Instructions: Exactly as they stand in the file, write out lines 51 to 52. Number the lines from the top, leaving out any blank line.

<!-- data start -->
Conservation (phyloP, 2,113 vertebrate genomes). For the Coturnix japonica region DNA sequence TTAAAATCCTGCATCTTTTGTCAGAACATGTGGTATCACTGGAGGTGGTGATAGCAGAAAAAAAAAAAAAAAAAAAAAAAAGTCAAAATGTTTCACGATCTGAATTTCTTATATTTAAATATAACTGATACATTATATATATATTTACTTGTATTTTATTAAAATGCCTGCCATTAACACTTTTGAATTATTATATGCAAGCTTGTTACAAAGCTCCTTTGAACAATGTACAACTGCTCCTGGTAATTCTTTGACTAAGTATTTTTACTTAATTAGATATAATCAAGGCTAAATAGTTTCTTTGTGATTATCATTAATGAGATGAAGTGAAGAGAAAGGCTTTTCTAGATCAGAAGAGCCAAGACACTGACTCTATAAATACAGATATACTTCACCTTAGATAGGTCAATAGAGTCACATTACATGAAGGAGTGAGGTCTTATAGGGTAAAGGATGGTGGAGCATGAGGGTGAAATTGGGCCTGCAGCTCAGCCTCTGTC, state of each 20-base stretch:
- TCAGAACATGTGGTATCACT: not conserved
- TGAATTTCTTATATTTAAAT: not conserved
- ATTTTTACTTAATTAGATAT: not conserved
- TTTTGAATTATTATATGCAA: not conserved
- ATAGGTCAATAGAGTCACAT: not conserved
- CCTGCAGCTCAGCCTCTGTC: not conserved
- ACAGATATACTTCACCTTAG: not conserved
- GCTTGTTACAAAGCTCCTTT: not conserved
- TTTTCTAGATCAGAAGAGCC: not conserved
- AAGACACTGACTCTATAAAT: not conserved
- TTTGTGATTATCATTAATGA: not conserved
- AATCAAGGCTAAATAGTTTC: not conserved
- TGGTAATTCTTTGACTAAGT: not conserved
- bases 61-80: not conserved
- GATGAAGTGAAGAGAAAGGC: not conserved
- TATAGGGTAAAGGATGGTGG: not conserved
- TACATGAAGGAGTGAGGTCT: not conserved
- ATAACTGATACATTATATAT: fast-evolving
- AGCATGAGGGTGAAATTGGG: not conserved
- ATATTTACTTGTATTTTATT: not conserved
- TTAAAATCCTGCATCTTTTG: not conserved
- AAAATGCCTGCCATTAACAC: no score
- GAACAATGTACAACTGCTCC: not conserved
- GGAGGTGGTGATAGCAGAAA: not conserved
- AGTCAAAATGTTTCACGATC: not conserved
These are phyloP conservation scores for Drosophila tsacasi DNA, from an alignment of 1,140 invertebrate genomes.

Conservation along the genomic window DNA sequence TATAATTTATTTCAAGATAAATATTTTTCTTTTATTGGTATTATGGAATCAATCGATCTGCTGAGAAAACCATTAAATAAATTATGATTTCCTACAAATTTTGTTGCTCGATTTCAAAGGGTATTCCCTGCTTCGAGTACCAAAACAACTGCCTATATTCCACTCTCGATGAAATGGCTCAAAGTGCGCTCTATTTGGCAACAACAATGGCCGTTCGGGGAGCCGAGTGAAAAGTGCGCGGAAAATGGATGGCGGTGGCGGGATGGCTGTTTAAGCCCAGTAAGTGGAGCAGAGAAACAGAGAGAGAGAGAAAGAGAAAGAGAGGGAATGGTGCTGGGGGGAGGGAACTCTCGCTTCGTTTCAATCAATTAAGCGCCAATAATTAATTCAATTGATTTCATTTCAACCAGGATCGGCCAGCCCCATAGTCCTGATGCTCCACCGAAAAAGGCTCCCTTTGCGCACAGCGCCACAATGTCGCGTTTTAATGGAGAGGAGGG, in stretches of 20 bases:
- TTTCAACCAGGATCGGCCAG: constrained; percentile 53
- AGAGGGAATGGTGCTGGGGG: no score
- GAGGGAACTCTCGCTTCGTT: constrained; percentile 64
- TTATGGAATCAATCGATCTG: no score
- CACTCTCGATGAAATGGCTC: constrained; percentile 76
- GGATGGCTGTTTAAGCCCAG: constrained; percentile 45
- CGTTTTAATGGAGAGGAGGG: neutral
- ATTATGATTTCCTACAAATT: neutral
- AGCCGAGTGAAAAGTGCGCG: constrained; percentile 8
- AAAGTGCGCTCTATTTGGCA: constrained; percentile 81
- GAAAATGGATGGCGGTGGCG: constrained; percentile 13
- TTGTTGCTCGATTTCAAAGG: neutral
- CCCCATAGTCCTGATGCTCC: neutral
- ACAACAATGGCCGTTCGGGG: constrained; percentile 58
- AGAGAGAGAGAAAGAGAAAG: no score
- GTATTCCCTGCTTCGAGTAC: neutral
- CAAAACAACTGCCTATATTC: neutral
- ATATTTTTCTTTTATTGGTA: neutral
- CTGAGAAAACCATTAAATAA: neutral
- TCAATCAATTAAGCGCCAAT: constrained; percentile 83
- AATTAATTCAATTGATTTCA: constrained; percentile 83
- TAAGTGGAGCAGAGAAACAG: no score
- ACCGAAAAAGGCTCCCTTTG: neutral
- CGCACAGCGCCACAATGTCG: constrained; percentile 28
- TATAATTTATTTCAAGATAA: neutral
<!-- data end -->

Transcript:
- ACCGAAAAAGGCTCCCTTTG: neutral
- CGCACAGCGCCACAATGTCG: constrained; percentile 28